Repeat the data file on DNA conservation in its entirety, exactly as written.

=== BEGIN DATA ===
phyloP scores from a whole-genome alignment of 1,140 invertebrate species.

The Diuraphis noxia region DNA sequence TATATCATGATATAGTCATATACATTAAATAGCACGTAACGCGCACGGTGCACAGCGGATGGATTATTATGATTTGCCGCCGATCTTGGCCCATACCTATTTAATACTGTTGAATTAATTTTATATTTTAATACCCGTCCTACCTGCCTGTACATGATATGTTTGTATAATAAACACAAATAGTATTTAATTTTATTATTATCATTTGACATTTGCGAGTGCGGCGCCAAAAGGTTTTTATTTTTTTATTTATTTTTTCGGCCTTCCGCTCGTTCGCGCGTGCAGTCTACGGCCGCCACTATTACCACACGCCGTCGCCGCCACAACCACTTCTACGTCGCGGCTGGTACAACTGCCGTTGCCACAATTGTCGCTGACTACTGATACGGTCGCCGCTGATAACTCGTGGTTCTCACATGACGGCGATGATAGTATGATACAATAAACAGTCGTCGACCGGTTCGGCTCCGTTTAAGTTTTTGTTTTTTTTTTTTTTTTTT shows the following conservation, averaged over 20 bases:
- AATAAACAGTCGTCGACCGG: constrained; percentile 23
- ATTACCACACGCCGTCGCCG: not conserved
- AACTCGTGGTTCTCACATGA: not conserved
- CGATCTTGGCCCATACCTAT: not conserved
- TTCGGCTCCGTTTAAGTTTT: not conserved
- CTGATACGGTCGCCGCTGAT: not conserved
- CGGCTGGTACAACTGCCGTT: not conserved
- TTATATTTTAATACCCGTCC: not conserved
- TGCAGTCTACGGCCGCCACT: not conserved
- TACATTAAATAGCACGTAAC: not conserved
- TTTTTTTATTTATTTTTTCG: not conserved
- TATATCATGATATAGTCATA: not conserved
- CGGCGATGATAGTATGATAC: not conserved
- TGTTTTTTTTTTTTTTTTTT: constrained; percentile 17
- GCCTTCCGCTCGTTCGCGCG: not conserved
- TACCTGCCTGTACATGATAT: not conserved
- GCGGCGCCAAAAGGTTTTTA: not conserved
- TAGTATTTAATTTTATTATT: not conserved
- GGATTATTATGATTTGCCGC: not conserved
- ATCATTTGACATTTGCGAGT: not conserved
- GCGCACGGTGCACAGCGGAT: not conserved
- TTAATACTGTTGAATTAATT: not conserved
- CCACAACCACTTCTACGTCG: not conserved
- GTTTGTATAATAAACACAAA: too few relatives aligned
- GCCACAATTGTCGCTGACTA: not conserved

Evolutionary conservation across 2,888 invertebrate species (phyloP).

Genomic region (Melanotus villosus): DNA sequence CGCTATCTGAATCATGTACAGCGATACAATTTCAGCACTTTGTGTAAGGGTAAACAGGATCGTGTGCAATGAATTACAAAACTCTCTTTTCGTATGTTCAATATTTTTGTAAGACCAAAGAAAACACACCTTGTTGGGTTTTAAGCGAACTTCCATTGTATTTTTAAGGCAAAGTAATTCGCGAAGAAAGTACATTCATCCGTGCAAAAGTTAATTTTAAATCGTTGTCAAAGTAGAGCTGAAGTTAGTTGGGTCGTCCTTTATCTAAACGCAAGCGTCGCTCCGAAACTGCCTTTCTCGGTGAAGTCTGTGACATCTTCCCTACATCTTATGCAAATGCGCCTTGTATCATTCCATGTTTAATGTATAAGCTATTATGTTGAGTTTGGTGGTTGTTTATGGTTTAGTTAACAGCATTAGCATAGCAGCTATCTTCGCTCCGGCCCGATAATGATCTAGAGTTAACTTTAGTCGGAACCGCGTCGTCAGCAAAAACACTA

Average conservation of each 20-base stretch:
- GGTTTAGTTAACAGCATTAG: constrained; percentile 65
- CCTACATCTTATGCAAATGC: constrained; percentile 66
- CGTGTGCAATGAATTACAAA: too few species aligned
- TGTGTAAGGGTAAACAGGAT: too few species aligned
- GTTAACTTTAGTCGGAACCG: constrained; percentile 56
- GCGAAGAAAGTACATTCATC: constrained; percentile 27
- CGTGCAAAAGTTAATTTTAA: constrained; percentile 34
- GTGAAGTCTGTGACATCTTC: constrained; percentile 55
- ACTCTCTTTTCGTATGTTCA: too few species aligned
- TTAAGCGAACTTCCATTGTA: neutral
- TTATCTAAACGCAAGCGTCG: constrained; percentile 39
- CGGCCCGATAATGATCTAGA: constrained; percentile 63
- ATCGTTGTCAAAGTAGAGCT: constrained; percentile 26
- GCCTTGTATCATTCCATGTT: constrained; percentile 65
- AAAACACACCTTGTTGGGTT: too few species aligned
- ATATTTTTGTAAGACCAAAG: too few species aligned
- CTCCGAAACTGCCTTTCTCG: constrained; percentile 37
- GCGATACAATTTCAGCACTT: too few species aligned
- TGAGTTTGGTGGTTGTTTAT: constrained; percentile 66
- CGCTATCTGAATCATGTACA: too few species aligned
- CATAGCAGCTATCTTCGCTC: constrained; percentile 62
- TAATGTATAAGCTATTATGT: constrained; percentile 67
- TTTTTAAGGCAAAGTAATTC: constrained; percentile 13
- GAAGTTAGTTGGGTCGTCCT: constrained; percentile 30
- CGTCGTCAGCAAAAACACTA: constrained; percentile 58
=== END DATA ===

phyloP scores from a whole-genome alignment of 1,140 invertebrate species.

The Diuraphis noxia region DNA sequence TATATCATGATATAGTCATATACATTAAATAGCACGTAACGCGCACGGTGCACAGCGGATGGATTATTATGATTTGCCGCCGATCTTGGCCCATACCTATTTAATACTGTTGAATTAATTTTATATTTTAATACCCGTCCTACCTGCCTGTACATGATATGTTTGTATAATAAACACAAATAGTATTTAATTTTATTATTATCATTTGACATTTGCGAGTGCGGCGCCAAAAGGTTTTTATTTTTTTATTTATTTTTTCGGCCTTCCGCTCGTTCGCGCGTGCAGTCTACGGCCGCCACTATTACCACACGCCGTCGCCGCCACAACCACTTCTACGTCGCGGCTGGTACAACTGCCGTTGCCACAATTGTCGCTGACTACTGATACGGTCGCCGCTGATAACTCGTGGTTCTCACATGACGGCGATGATAGTATGATACAATAAACAGTCGTCGACCGGTTCGGCTCCGTTTAAGTTTTTGTTTTTTTTTTTTTTTTTT shows the following conservation, averaged over 20 bases:
- AATAAACAGTCGTCGACCGG: constrained; percentile 23
- ATTACCACACGCCGTCGCCG: not conserved
- AACTCGTGGTTCTCACATGA: not conserved
- CGATCTTGGCCCATACCTAT: not conserved
- TTCGGCTCCGTTTAAGTTTT: not conserved
- CTGATACGGTCGCCGCTGAT: not conserved
- CGGCTGGTACAACTGCCGTT: not conserved
- TTATATTTTAATACCCGTCC: not conserved
- TGCAGTCTACGGCCGCCACT: not conserved
- TACATTAAATAGCACGTAAC: not conserved
- TTTTTTTATTTATTTTTTCG: not conserved
- TATATCATGATATAGTCATA: not conserved
- CGGCGATGATAGTATGATAC: not conserved
- TGTTTTTTTTTTTTTTTTTT: constrained; percentile 17
- GCCTTCCGCTCGTTCGCGCG: not conserved
- TACCTGCCTGTACATGATAT: not conserved
- GCGGCGCCAAAAGGTTTTTA: not conserved
- TAGTATTTAATTTTATTATT: not conserved
- GGATTATTATGATTTGCCGC: not conserved
- ATCATTTGACATTTGCGAGT: not conserved
- GCGCACGGTGCACAGCGGAT: not conserved
- TTAATACTGTTGAATTAATT: not conserved
- CCACAACCACTTCTACGTCG: not conserved
- GTTTGTATAATAAACACAAA: too few relatives aligned
- GCCACAATTGTCGCTGACTA: not conserved

Evolutionary conservation across 2,888 invertebrate species (phyloP).

Genomic region (Melanotus villosus): DNA sequence CGCTATCTGAATCATGTACAGCGATACAATTTCAGCACTTTGTGTAAGGGTAAACAGGATCGTGTGCAATGAATTACAAAACTCTCTTTTCGTATGTTCAATATTTTTGTAAGACCAAAGAAAACACACCTTGTTGGGTTTTAAGCGAACTTCCATTGTATTTTTAAGGCAAAGTAATTCGCGAAGAAAGTACATTCATCCGTGCAAAAGTTAATTTTAAATCGTTGTCAAAGTAGAGCTGAAGTTAGTTGGGTCGTCCTTTATCTAAACGCAAGCGTCGCTCCGAAACTGCCTTTCTCGGTGAAGTCTGTGACATCTTCCCTACATCTTATGCAAATGCGCCTTGTATCATTCCATGTTTAATGTATAAGCTATTATGTTGAGTTTGGTGGTTGTTTATGGTTTAGTTAACAGCATTAGCATAGCAGCTATCTTCGCTCCGGCCCGATAATGATCTAGAGTTAACTTTAGTCGGAACCGCGTCGTCAGCAAAAACACTA

Average conservation of each 20-base stretch:
- GGTTTAGTTAACAGCATTAG: constrained; percentile 65
- CCTACATCTTATGCAAATGC: constrained; percentile 66
- CGTGTGCAATGAATTACAAA: too few species aligned
- TGTGTAAGGGTAAACAGGAT: too few species aligned
- GTTAACTTTAGTCGGAACCG: constrained; percentile 56
- GCGAAGAAAGTACATTCATC: constrained; percentile 27
- CGTGCAAAAGTTAATTTTAA: constrained; percentile 34
- GTGAAGTCTGTGACATCTTC: constrained; percentile 55
- ACTCTCTTTTCGTATGTTCA: too few species aligned
- TTAAGCGAACTTCCATTGTA: neutral
- TTATCTAAACGCAAGCGTCG: constrained; percentile 39
- CGGCCCGATAATGATCTAGA: constrained; percentile 63
- ATCGTTGTCAAAGTAGAGCT: constrained; percentile 26
- GCCTTGTATCATTCCATGTT: constrained; percentile 65
- AAAACACACCTTGTTGGGTT: too few species aligned
- ATATTTTTGTAAGACCAAAG: too few species aligned
- CTCCGAAACTGCCTTTCTCG: constrained; percentile 37
- GCGATACAATTTCAGCACTT: too few species aligned
- TGAGTTTGGTGGTTGTTTAT: constrained; percentile 66
- CGCTATCTGAATCATGTACA: too few species aligned
- CATAGCAGCTATCTTCGCTC: constrained; percentile 62
- TAATGTATAAGCTATTATGT: constrained; percentile 67
- TTTTTAAGGCAAAGTAATTC: constrained; percentile 13
- GAAGTTAGTTGGGTCGTCCT: constrained; percentile 30
- CGTCGTCAGCAAAAACACTA: constrained; percentile 58